The next president stands to lead a nation beset. One in the grip of severe economic trouble, whose world position is in doubt, whose political life is too often a distraction and an acid, a cause and an expression of our deep pessimism.
But although America is falling from itself, it is not yet fallen. And so in this election especially, progress has become more than a motto. It is a necessity, our duty to ourselves.
That is why, with full confidence, The Chronicle formally endorses Barack Obama for president.
It gives us no particular relish to oppose John McCain. He is an honorable and accomplished public servant. Before the experience of the campaign re-fashioned him in the image of George W. Bush, McCain was an attractive candidate.
Yet as a choice about character, substance and principle, there is no question that Obama should lead the country.
There should be no preconditions to diplomacy, but there is a precondition to material political change. That is a more fundamental change in attitude.
Throughout his political life, Obama has been a measured, intelligent and steady man. As his campaign has demonstrated, he values consensus over division, talent over party and honesty over convenience.
He is self-aware and sensitive to the complexity of the world. He does not have all the answers. But-and this quality is not to be belittled-he puts the nation in dialogue with its richest aspirations and ideals.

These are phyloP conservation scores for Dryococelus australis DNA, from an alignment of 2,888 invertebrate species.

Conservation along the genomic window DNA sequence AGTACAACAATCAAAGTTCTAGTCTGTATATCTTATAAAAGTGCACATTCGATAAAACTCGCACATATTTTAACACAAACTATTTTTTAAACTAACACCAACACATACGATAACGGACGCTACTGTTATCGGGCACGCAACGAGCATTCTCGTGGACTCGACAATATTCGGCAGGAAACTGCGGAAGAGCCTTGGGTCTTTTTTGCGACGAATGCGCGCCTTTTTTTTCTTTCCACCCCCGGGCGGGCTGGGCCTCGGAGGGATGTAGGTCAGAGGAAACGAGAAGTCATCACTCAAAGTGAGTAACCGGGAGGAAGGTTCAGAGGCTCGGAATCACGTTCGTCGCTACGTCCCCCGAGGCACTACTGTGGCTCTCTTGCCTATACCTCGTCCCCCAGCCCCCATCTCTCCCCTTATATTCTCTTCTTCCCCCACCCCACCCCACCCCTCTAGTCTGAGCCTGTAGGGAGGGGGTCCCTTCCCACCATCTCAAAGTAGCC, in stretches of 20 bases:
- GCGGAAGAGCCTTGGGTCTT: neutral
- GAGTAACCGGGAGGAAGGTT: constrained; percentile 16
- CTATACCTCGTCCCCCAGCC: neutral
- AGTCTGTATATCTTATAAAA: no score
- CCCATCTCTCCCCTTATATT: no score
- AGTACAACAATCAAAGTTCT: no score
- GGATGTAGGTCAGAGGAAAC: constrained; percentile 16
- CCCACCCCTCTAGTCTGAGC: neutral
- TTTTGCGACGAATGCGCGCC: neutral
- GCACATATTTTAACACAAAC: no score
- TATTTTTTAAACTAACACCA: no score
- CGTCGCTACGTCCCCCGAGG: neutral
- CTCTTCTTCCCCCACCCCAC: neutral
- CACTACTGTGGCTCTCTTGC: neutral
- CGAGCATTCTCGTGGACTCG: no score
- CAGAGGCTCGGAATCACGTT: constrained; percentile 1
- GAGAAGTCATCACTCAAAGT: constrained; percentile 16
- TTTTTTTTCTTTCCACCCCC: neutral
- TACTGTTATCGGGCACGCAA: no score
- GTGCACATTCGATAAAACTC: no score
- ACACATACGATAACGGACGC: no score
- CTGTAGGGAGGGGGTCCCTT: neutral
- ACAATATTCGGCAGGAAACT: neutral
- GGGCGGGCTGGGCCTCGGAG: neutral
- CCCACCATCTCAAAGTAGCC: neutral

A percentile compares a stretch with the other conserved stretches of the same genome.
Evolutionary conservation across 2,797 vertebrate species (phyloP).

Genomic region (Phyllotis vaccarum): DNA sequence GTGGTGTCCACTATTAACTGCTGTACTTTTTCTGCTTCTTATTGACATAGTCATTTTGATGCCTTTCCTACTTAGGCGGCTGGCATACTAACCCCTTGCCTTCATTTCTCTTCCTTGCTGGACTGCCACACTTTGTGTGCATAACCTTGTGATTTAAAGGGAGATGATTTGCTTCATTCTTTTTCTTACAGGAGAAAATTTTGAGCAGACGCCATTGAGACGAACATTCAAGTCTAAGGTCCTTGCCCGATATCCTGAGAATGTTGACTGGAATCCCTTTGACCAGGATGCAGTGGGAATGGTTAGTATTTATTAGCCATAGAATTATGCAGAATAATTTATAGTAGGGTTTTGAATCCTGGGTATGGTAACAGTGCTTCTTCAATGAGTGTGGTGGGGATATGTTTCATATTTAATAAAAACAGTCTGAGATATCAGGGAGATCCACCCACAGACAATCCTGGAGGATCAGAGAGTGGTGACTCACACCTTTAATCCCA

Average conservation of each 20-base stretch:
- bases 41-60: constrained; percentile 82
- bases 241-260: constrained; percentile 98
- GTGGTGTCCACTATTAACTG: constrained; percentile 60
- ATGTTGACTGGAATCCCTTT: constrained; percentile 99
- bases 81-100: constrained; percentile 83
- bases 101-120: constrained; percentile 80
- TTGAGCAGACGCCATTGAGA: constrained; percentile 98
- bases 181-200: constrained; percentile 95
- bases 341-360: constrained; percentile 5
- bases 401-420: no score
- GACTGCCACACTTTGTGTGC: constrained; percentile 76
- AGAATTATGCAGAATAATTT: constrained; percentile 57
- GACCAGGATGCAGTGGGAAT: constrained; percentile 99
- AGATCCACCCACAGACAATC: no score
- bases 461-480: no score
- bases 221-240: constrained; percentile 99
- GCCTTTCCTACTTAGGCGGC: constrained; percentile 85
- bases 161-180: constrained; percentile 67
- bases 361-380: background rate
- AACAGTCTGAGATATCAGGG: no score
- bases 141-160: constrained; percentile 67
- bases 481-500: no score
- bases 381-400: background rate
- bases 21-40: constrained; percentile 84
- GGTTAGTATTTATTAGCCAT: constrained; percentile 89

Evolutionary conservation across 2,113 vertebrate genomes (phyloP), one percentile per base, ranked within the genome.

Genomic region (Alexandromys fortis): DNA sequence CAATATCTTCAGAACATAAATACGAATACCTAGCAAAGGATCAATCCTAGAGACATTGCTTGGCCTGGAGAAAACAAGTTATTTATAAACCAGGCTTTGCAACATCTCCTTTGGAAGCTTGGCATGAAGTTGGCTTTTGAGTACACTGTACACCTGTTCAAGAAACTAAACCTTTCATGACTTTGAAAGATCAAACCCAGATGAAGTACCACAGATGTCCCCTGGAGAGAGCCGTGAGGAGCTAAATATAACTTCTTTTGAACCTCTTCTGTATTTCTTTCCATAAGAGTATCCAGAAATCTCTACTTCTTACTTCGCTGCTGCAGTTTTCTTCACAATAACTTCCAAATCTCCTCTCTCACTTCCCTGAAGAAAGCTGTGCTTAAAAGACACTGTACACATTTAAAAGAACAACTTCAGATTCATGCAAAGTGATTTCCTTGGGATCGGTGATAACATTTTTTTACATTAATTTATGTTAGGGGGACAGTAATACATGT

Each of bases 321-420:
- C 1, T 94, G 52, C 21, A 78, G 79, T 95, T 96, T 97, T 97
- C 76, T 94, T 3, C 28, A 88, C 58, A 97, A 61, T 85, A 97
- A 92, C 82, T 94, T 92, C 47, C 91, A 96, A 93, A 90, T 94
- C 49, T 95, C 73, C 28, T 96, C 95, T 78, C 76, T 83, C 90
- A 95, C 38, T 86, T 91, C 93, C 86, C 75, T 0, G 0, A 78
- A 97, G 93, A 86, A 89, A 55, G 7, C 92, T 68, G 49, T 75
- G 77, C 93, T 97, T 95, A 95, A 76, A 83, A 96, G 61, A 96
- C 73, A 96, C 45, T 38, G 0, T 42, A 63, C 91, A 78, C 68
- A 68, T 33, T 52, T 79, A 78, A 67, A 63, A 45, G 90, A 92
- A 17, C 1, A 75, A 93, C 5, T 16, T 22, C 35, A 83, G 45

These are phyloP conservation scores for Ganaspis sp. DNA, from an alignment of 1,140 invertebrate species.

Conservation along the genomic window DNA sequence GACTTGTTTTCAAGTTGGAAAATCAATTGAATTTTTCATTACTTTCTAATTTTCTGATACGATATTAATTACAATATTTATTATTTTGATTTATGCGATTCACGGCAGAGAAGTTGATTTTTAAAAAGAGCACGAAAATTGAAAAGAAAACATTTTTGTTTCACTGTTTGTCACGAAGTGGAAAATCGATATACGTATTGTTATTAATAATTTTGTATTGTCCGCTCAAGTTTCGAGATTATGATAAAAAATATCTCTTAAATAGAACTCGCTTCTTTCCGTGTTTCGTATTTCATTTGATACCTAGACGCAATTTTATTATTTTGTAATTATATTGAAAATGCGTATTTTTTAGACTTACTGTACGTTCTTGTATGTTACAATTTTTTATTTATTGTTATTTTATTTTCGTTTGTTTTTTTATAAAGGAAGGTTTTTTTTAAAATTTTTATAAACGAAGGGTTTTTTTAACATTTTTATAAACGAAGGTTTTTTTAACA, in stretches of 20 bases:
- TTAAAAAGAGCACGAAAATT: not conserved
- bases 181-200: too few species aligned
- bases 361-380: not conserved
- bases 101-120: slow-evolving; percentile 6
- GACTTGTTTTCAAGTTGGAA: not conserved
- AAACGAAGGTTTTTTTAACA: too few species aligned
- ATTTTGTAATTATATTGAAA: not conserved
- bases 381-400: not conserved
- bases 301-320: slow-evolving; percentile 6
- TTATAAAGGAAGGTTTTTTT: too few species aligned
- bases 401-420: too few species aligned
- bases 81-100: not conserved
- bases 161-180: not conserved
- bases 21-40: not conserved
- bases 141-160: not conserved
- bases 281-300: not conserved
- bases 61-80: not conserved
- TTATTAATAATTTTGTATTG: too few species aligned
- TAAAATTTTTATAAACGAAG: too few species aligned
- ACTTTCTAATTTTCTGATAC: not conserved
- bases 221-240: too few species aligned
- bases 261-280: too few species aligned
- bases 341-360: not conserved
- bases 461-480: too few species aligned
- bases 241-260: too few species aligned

Many of the substantive differences between Obama and McCain are those that distinguish Democrat from Republican. Here, too, Obama is the right choice.
His plans to increase the national investment in education, to make college more affordable and to enhance early childhood education are crucial to the future of the nation.
Healthcare is a universal right, and Obama's plan to increase access to it is admirable.
His proposal to increase taxes on the rich is necessary. In a time when the rich are getting richer and the poor poorer, Obama's tax strategy would help the poor more than it would hurt the rich. This is a matter of social justice.
Obama was right to oppose the Iraq War in the first place. Of less importance, he was wrong to have opposed the surge. But Obama's moderate proposal to extricate America from Iraq and to re-focus on Afghanistan, at long last, is widely accepted as the correct course of action for both countries.
Obama promises to reverse this country's self-destructive neglect of global warming by stepping up regulation on industry and making massive investments in alternate sources of energy. This encounter with reality was long overdue.
His unconditional opposition to Guantanamo Bay and torture in general are humane.
Finally, Obama's pursuit of international diplomacy is essential in order to maintain the country's position in the world, preserve its alliances and achieve its political goals.
To select a president is to endorse a political ideology and a character. At a more profound level, it is to take a stand.
Obama's election would be a forceful statement, a proclamation of restoration, on civility, on America's engagement with the world and on race.
It would be a great affirmation, too, of this country's central political value: the willingness to overcome and to progress.
As college students, we have a special stake in this election. Its outcome will frame the national political culture throughout our entire adult lives.
Of course we harbor no illusions about Obama's ability to transform the country. This election is not the end. It i no more than the end of the beginning.
But we also judge that Obama is ready to restore and inspire and lead the nation back to the best in its character.